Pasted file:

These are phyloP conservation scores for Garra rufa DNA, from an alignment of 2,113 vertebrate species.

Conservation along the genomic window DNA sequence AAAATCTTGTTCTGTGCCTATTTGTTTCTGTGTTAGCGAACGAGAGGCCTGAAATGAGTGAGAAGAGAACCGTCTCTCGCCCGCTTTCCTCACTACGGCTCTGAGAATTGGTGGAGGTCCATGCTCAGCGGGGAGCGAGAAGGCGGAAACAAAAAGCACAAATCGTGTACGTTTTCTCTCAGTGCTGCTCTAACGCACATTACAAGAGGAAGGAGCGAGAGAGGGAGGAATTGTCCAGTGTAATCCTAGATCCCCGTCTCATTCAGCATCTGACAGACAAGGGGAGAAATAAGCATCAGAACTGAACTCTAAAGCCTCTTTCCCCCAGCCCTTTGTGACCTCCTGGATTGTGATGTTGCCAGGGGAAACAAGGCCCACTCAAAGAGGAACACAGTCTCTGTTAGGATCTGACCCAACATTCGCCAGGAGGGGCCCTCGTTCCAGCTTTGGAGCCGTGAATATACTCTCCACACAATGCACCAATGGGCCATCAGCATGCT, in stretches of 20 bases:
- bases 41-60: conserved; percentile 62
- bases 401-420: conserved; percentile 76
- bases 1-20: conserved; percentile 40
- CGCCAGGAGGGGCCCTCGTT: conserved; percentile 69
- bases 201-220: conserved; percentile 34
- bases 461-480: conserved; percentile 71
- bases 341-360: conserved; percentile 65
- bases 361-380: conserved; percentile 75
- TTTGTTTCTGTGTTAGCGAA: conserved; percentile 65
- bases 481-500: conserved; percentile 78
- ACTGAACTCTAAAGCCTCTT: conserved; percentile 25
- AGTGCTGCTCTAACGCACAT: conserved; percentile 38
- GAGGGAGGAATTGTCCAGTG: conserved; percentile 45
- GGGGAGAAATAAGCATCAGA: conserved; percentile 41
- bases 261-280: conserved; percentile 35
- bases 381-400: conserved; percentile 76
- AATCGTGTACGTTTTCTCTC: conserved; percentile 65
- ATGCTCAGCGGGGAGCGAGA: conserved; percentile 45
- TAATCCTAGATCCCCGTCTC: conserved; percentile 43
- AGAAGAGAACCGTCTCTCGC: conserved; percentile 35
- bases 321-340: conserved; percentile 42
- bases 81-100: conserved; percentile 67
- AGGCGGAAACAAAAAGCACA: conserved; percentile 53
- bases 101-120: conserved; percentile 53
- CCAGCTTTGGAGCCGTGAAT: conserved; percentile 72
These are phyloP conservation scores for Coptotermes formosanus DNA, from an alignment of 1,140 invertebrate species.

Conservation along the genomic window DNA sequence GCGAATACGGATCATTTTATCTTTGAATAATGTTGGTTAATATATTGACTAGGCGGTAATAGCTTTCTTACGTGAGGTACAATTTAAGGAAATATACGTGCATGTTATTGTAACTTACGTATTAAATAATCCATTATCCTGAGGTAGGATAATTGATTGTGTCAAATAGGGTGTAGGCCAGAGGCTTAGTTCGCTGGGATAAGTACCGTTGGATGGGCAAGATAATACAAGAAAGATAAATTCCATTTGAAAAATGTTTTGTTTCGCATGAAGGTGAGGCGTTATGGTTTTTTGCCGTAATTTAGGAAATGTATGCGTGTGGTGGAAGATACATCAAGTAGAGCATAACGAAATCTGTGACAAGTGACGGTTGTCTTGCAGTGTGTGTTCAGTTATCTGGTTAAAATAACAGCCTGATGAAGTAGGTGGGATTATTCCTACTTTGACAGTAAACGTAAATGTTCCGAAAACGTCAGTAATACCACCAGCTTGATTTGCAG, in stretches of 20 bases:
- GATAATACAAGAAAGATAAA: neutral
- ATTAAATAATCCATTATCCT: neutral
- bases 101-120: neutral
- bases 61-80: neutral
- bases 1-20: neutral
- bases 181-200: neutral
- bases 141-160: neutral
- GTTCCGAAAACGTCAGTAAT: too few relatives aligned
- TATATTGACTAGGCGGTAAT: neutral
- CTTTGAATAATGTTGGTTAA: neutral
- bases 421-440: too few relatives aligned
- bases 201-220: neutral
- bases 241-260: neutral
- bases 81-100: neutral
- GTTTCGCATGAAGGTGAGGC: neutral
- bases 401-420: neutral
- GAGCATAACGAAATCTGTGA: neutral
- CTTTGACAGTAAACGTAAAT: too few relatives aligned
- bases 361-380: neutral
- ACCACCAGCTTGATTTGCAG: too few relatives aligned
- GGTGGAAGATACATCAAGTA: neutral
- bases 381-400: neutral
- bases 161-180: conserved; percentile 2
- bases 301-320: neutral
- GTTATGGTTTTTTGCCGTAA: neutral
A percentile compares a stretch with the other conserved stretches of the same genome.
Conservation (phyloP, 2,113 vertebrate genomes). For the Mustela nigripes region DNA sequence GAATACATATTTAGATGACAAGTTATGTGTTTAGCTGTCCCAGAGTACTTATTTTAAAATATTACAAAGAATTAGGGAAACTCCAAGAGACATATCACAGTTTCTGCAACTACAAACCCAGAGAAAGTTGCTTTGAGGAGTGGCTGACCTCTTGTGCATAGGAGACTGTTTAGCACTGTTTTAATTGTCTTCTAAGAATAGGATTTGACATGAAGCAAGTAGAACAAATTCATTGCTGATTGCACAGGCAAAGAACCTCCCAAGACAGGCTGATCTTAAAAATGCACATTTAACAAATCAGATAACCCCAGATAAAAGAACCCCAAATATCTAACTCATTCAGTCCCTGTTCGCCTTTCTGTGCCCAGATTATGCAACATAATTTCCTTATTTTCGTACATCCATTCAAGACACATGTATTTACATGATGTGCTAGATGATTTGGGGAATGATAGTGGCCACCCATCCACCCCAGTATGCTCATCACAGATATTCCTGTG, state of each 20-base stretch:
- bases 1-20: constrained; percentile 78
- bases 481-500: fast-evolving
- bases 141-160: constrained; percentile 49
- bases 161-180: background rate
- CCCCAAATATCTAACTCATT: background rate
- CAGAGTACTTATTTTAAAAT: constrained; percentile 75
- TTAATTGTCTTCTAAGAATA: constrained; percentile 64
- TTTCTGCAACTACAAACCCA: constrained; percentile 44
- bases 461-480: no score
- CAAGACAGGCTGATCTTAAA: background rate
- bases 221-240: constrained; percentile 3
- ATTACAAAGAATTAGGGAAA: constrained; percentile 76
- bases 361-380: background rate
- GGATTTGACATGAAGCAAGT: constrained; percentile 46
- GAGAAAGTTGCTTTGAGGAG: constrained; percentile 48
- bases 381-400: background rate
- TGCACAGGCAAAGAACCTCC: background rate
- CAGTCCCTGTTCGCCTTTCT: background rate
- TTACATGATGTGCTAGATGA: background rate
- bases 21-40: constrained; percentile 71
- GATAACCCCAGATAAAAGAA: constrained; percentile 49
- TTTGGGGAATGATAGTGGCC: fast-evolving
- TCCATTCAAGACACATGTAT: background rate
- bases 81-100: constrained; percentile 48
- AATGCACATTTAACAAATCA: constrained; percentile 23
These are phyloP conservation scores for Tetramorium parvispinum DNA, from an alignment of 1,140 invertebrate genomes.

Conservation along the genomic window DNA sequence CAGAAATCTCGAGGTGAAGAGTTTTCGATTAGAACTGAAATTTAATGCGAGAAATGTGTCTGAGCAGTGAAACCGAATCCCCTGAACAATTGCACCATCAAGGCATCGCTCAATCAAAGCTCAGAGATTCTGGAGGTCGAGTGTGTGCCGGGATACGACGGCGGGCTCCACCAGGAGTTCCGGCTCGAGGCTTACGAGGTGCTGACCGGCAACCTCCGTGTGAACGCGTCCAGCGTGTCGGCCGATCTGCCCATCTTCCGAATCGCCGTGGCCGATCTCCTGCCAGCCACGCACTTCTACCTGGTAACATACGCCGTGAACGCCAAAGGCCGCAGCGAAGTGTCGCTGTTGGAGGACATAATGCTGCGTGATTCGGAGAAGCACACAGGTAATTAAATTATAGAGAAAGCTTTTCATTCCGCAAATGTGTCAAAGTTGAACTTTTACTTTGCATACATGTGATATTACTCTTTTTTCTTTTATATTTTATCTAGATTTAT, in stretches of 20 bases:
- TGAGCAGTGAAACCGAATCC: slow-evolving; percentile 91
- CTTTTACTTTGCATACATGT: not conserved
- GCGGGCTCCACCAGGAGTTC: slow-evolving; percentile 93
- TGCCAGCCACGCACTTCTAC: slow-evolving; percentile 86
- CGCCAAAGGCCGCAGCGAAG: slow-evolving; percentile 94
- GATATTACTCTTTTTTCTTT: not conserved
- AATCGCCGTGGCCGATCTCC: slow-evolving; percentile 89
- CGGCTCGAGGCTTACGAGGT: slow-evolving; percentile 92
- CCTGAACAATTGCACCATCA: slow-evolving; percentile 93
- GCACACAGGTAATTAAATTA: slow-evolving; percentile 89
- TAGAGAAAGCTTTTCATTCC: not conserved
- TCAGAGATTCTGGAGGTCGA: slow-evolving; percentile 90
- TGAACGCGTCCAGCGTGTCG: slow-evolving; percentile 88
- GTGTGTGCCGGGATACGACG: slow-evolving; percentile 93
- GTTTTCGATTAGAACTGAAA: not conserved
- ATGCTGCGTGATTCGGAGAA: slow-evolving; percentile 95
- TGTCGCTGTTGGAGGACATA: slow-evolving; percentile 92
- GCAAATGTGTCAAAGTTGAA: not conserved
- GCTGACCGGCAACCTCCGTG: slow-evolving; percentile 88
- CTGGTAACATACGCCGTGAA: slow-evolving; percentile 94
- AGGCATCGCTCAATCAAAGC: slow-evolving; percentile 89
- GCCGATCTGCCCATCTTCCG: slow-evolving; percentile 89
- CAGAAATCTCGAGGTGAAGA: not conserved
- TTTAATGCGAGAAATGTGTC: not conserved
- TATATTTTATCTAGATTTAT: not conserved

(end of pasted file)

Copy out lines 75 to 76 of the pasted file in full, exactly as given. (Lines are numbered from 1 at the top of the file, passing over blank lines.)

- TTACATGATGTGCTAGATGA: background rate
- bases 21-40: constrained; percentile 71